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Past Shows

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Eurasian Collared-Doves - They Have Arrived

In 1974, Eurasian Collared-Doves escaped from captivity in the Bahamas and began to breed in the wild. Soon, they colonized southern Florida. They began expanding in a northwesterly direction, and by the year 2000, they had arrived in the Pacific Northwest. They thrive where backyard trees offer... read more »

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How Raven Made the Tide

Long ago the tide stayed close to shore. The people went hungry because the clams lay hidden under water. Then Raven had a plan. He put on his cloak and flew along the shore to the house of the old woman who held the tide-line firmly in her hand. Raven fooled her, and she let go of the tide-line,... read more »

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Topics & Themes:  myth

Northern Cardinal - Meet the Cardinal

Is there any doubt about the identity of America's best known red bird? Surely it's the cardinal or, as you'll find it in a bird book, the Northern Cardinal. The beautiful bird seen on so many bird feeders takes its name from the cardinals found in the Vatican, whose hats and robes are red. Only... read more »

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Swallow or Swift?

At a glance, swallows and swifts, both graceful fliers, look much alike. But swifts — like this Chimney Swift — have longer, slimmer wings and short bodies, enabling them to glide for long periods. Their glides are punctuated by rapid, stiff bursts of wing-beats. Swallows, on the other hand, flex... read more »

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Topics & Themes:  birding, birdwatching, flight

Shelterbelts and Their Birds

Many species of birds nest in shelterbelts — also known as windbreaks — parallel rows of trees and shrubs planted to shelter houses, farms, and livestock from strong winds and drifting snow. Because shelterbelts often provide more food and lack the predators found in woodlands, they are great... read more »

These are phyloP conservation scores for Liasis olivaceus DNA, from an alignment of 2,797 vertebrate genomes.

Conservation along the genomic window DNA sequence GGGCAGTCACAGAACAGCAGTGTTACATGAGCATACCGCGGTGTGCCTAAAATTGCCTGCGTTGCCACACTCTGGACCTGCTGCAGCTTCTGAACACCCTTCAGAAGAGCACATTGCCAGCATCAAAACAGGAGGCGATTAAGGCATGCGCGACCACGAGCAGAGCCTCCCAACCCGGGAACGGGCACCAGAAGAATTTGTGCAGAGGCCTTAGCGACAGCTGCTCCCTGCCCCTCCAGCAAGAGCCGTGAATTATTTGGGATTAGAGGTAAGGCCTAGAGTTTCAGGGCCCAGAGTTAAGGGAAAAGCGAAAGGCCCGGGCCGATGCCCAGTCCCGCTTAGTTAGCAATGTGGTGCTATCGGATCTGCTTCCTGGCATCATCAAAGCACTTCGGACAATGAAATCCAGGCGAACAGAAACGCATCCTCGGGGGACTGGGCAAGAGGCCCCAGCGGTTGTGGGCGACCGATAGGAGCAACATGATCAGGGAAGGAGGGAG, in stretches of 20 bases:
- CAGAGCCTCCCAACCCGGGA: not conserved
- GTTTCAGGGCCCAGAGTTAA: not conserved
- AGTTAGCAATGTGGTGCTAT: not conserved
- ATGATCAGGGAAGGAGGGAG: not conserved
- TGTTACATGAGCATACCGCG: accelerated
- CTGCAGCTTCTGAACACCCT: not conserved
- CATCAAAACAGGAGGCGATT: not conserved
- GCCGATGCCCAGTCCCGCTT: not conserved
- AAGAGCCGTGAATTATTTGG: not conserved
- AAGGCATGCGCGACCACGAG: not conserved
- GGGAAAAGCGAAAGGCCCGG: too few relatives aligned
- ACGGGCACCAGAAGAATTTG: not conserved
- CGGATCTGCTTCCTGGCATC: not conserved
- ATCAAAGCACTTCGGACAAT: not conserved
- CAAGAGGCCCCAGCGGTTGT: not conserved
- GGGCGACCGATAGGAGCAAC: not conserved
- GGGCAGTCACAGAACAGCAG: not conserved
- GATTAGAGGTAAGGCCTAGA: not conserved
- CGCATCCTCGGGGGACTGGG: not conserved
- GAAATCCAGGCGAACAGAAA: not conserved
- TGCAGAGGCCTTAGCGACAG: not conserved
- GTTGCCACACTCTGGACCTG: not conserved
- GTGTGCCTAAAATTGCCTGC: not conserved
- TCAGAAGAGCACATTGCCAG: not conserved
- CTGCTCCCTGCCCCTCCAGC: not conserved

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Topics & Themes:  ecology, nesting

Groove-billed Anis, Communal Nesters

Groove-billed Anis gather in loose groups. And with good reason. They nest communally. As many as four or five pairs of birds may use one nest, a bulky cup of twigs lined with fresh leaves. When the dominant female ani begins to lay her own eggs, the other females lay simultaneously. Up to 20... read more »

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Topics & Themes:  nesting

California Condor

During the days of mammoths and saber-toothed cats, California Condors thrived over much of the continent. Today, they're one of the most endangered birds in the US. The condor's main survival problem is high mortality due to lead poisoning. Condors eat animal carcasses, often containing lead... read more »

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Nature Prospers in Avalanche Chutes

Avalanches tend to follow historic channels down the face of a mountain, sweeping with them standing trees and boulders, while adjacent slopes remain clad in evergreens. Such natural snow courses are known as avalanche chutes. Soil often remains, creating a new opening for pioneering vegetation.... read more »

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The Importance of Paying Attention - With Harry Fuller

Birding guide Harry Fuller describes why national wildlife refuges and observing wildlife there (like this Northern Rough-winged Swallow) are so important. “It’s survival; it’s food; it’s energy; it’s family; it’s the youngsters; it’s the other animals around; it’s observing what’s going on... read more »

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Topics & Themes:  reflection

Burrowing Owls Hiss Like a Rattlesnake!

Despite its name, the Burrowing Owl doesn’t do much digging. It’s better known for its hair-raising hiss, which may have evolved to mimic the warning of a cornered rattlesnake. The sonic threat of a venomous reptile could be just enough to warn away most unwanted visitors from the owl’s nest... read more »

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Topics & Themes:  nesting, science, sound
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